Campaigning in local elections : Outside the political world of the national media

Marlyn Glen

3 April 2012

With the council election campaign now underway, political activists will be working in the real world of voters’ politics.

The issues raised by voters will be the important ones of home, family, income, and provision for old age.

Local media are certainly in touch with the issues in the real world of voters’ politics and so local issues tend to be covered by them with much more attention to local news rather than political personalities

However, this real world of voters’ politics is a world that is distinct from the world of politics as mostly portrayed by the national traditional news media.

Opinion polls published by the media show that people’s priorities are unemployment, financial and job insecurity, education, and health.

However, in  contrast, all too often, the traditional media presents political news to the public as something else -

 - who’s "performed well " in Parliament at Question Time today,

 - political rivalries and jealousies,

- who’s in the lead,

- who’s up, who’s down ,

 - the latest "split" which may just be differences of opinion

supposed "gaffes",

And so, there is a frequent mismatch of what news is important to the public as news and what is important to the media as news.

“ News" is not something that is sacred which  exists above manipulation, existing on its own in the nebulous “out there” .

News involves a choice, saying that one event is more important than another, and it reflects a journalist’s or an editor’s or an owner’s attitudes, beliefs and values.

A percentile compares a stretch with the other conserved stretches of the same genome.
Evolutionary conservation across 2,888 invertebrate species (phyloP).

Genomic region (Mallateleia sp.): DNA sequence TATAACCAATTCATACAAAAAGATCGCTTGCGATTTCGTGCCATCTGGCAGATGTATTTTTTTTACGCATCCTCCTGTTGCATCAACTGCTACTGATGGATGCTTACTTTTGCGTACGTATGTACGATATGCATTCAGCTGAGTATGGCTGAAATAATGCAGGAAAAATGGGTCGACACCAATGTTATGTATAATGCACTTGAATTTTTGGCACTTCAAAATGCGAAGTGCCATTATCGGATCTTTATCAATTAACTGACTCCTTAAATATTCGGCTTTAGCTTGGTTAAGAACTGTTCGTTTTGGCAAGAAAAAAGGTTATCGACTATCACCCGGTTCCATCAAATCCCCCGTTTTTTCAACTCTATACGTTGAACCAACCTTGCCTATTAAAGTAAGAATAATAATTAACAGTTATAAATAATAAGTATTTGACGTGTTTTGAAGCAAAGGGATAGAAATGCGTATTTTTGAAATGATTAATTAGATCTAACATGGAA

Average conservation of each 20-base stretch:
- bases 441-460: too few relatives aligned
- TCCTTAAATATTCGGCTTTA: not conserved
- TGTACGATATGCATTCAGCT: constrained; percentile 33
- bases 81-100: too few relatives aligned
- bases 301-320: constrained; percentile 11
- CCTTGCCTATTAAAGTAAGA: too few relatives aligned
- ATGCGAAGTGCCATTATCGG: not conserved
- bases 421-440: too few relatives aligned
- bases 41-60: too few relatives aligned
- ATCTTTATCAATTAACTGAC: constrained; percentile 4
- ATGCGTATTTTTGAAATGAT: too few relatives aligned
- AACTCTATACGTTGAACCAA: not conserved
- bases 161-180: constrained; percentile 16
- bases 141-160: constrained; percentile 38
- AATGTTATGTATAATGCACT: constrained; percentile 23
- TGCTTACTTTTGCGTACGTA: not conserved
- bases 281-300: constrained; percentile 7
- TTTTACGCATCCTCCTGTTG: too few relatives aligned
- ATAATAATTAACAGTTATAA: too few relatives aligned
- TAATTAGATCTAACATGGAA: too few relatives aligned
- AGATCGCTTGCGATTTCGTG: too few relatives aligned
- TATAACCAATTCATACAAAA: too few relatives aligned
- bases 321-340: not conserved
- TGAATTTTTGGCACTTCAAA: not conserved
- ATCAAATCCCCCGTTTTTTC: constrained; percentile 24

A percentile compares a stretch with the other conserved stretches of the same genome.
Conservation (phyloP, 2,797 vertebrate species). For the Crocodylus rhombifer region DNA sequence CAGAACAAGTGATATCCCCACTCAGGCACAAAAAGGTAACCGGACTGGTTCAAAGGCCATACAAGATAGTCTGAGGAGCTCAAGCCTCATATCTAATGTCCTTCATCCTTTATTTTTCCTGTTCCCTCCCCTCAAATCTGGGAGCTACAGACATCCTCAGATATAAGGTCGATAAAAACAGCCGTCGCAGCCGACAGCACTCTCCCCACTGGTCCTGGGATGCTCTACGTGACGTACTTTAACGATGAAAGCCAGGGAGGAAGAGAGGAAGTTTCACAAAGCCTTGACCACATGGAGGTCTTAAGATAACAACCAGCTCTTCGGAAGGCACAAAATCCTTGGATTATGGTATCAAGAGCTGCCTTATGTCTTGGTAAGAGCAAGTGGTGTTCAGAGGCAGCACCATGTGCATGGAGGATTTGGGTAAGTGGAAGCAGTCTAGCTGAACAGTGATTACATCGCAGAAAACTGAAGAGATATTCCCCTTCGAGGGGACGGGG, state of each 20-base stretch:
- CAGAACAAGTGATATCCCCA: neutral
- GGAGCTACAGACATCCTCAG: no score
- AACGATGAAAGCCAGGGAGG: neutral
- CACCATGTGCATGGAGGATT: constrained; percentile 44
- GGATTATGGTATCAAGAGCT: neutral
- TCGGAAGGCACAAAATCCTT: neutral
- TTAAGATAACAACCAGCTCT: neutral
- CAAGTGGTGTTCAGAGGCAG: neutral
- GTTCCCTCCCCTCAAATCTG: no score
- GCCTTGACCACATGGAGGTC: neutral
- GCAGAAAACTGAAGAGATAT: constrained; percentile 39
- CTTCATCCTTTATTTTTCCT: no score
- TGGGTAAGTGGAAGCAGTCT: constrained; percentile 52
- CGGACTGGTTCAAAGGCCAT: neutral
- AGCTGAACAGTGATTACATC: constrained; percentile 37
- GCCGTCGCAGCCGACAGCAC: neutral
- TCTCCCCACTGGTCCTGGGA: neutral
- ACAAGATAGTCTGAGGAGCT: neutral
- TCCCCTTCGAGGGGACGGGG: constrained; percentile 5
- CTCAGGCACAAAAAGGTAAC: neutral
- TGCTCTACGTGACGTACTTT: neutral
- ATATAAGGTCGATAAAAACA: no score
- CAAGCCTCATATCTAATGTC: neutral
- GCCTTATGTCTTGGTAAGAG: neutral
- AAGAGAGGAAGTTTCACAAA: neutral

Political news as presented by much of the national media is more about Parliamentary politics, Westminster-centric and Holyrood-centric, rather than anywhere else, more about the day-to-day tactics and exchanges in Parliament rather than a comprehensive discussion on the important issues that affect people’s lives.

Councils, trade unions and other organisations are seen in the role of responding to a Westminster / Holyrood pronouncement or policy rather than  as organisations that have their own priorities and their own business.

Councils, responsible for billions of pounds of expenditure each year on local services, are perceived to be very much the lesser political institutions than either Holyrood or Westminster.

So when voters go the polls on 3rd. May, the 24/7 news cycle, celebrity politics, the perceived glamour of political power, close proximity to the famous, and political gossip will be far from their minds.

However, analysis of the election results by the national media will continue to focus on their own agenda of priorities in politics.

 


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